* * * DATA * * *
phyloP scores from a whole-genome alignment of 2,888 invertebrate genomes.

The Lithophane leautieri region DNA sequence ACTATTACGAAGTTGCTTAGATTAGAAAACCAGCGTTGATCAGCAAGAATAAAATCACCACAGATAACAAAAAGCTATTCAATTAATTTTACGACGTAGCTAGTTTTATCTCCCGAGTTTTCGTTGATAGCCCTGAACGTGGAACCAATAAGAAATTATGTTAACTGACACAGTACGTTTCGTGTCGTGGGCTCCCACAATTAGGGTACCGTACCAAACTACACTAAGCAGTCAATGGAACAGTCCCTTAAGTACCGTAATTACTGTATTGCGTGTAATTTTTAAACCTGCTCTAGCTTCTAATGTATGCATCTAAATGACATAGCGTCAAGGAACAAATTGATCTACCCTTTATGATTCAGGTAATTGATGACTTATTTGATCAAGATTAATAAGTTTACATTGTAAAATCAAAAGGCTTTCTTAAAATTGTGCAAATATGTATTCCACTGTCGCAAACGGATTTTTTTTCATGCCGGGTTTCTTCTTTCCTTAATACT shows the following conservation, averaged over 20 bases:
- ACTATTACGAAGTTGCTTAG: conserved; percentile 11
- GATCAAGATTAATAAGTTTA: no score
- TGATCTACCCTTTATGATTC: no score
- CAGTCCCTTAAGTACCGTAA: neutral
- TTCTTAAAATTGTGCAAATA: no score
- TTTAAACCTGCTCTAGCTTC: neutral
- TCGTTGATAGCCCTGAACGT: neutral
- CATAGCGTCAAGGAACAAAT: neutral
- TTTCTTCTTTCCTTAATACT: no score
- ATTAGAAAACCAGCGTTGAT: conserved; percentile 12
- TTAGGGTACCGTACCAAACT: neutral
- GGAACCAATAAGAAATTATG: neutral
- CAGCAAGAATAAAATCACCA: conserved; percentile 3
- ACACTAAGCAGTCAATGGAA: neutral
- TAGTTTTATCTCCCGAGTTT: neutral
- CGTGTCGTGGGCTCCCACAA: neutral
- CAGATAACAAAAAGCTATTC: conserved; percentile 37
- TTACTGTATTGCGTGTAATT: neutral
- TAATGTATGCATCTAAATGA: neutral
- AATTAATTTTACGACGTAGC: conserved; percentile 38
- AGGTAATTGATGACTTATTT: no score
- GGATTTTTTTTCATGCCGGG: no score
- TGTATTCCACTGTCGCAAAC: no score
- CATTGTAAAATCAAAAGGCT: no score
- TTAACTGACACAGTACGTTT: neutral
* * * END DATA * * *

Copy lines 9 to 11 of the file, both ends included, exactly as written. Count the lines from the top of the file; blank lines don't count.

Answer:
- TCGTTGATAGCCCTGAACGT: neutral
- CATAGCGTCAAGGAACAAAT: neutral
- TTTCTTCTTTCCTTAATACT: no score